Procedural narratives: making decisions in isolation

In the previous entry, we said that the first two steps in creating a procedural narrative were to enumerate options that actors can take (including their immediate results) and to implement a naive graph search.

Let’s define this more concretely. The nodes in the graph are possible world states, with the start node being the current state. The edges are decisions. In this simple version, they are all decisions that the current actor could take. You can just breadth-first search your way through the graph, stop when the AI budget for this actor has been reached, and go with the best option you’ve found so far.

That’s straightforward — but how do we define “best”?

The best possible world state is the one that matches the actor’s goals most closely. In order to make this definition tractable, we require our goals to be formatted in a specific way. For instance, one goal might be to have a world under this actor’s control reach a population of fifty million. This is an excellent goal for our system because we can simply find the highest population planet under the actor’s control, subtract its population from the target one, and get a distance metric for that goal.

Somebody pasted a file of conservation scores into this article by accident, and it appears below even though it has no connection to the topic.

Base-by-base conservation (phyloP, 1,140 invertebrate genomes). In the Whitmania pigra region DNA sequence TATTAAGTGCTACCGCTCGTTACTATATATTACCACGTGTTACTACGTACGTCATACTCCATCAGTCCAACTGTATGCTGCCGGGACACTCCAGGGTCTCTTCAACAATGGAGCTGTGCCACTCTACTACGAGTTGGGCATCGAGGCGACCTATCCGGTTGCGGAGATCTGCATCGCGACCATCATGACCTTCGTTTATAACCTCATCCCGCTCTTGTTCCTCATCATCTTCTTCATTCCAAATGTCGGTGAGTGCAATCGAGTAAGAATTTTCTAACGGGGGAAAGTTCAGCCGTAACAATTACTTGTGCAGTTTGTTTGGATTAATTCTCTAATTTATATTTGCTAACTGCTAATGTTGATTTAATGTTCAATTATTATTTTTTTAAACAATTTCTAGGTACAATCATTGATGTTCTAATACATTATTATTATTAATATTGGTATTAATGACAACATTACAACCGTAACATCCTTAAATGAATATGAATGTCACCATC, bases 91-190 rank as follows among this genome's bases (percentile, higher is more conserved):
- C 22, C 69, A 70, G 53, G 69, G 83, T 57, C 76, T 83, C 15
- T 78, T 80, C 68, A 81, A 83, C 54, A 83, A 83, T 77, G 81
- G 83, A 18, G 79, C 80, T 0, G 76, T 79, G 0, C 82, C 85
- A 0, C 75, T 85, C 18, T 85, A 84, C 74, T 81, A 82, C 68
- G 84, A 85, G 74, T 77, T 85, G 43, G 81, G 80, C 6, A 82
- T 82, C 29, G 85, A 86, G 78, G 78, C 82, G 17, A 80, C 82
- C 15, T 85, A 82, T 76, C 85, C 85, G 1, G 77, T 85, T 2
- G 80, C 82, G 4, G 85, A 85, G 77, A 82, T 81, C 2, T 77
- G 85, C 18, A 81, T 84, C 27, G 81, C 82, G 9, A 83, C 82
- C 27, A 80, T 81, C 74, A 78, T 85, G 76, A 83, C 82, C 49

However, an actor can have multiple goals. To manage tradeoffs between them, we need to normalize these metrics according to their importance to the actor. This isn’t utility, really — it’s quite possible that it’s useless to have a planet of 49 million and worth everything to have a planet of 50 million. It’s not quite expected utility, either, but it’s a crude approximation of expected utility.

Once we have that, we can determine, for a given actor, how good a particular possible world state is. And that lets us find a preferred future.

Now that we’ve got that sorted out, we can take a look at potential refinements.